This volume of poetry and prose expresses the vital connection between poetry and the human spirit. The poems reflect themes of desire, time, memory, resistance, natural love, and divinity. They are guided by only one hope, that somewhere and somehow they may touch a chord with another person, another soul.
Terry A. Veling is a teacher and writer. He has lived and taught in the United States and Israel and now resides in Brisbane, Australia, his place of birth. He is married with four sons. His interests include theology, philosophy, and the natural world.
“This lovely, vivid book intersperses short meditative essays with flights of terse and piercing poetry. Together they explore the wonder and the waste of life, creative work and unproductive labor, the mystery of death and the vulnerability of flesh. And always, always, the love of God. This is a love responded to in passion, pain, prayer—as well as through the rigorous, spiritual discipline of poetic construction. To read Veling’s poems is to walk beside someone who is both vulnerable and wise. By sharing his life experience, you gain some of the clarity needed to critique the form of your own life as well as to marvel at the love his poetry manifests.”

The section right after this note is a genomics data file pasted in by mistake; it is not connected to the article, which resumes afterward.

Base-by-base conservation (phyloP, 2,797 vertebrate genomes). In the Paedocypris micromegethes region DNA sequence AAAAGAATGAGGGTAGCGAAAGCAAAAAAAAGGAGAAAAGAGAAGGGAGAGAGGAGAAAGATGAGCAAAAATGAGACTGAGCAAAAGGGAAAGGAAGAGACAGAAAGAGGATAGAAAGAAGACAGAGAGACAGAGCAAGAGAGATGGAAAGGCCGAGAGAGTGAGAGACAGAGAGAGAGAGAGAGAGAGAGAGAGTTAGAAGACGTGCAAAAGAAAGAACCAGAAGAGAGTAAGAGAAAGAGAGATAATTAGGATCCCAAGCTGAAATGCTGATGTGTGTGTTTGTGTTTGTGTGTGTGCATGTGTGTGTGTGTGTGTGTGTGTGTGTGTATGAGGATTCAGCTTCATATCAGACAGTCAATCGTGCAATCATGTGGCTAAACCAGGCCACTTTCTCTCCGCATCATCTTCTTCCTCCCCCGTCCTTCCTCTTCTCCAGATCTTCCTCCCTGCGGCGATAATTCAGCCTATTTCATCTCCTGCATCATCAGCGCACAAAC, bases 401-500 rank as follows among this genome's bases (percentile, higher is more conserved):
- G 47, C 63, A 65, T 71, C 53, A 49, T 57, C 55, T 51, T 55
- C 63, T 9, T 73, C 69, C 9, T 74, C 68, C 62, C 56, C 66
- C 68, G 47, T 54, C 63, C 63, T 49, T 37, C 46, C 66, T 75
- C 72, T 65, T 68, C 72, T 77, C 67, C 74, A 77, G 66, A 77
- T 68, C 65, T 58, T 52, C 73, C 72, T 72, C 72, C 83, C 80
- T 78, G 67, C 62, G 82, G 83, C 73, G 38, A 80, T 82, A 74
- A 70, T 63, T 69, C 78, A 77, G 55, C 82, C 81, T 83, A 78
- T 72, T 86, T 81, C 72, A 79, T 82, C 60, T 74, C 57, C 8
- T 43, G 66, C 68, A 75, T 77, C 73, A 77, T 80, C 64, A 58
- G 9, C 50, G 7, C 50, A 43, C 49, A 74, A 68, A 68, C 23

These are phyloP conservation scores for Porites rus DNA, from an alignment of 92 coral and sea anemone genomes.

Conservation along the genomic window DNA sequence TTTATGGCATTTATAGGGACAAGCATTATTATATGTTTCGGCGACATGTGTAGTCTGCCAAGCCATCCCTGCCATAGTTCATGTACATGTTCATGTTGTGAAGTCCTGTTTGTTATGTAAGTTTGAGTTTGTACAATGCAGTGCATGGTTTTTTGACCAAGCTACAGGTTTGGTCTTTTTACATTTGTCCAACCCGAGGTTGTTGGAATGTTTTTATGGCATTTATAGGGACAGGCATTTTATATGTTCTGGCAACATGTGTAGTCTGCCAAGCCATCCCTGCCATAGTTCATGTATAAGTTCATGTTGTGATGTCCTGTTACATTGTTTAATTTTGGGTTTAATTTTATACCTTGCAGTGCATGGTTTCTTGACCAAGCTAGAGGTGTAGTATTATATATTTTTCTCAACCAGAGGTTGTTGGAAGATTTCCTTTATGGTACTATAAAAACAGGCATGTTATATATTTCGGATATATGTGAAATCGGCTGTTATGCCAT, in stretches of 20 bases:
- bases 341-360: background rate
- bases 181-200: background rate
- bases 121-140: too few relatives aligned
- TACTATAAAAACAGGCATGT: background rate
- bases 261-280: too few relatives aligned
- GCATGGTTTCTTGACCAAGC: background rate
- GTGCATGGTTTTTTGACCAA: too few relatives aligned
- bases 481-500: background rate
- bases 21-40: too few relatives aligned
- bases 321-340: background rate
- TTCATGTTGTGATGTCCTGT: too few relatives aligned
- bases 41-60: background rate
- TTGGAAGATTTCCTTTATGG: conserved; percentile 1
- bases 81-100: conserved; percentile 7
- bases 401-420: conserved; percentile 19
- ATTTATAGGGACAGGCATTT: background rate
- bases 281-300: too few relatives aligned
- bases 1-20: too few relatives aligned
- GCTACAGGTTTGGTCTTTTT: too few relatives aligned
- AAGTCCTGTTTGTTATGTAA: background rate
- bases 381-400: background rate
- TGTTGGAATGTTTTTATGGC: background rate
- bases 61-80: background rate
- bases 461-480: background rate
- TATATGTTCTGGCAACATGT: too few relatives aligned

—Heather Walton, Professor of Theology and Creative Practice, University of Glasgow
“Terry has a gift for wonder and gratitude. He reminds us that poetry is on the side of life. He lives in a physical and colloquial world with disarming simplicity. Instead of sentimentality, cliché, and pretension you will find creative imagination, incisive reflection, gentle humor. These are poems of wisdom, about a life lived in the body and in nature; about faith, hope, and love; about time, suffering, and death. . . . These poems constitute a spiritual journal. They are not abstractions. They are to be treated with tenderness.”
—John Honner, from the “Foreword”
“With words of gratitude, Veling’s prose and poetry illuminate. Acknowledging our finitude, they call us to attend to creation’s wonders and alert us to the presence of the divine. They invite us into relationship—with each other, the natural world, and God’s love.”
—Thomas F. Ryan, Marjorie R. Morvant Professor of Theology and Ministry, Loyola University New Orleans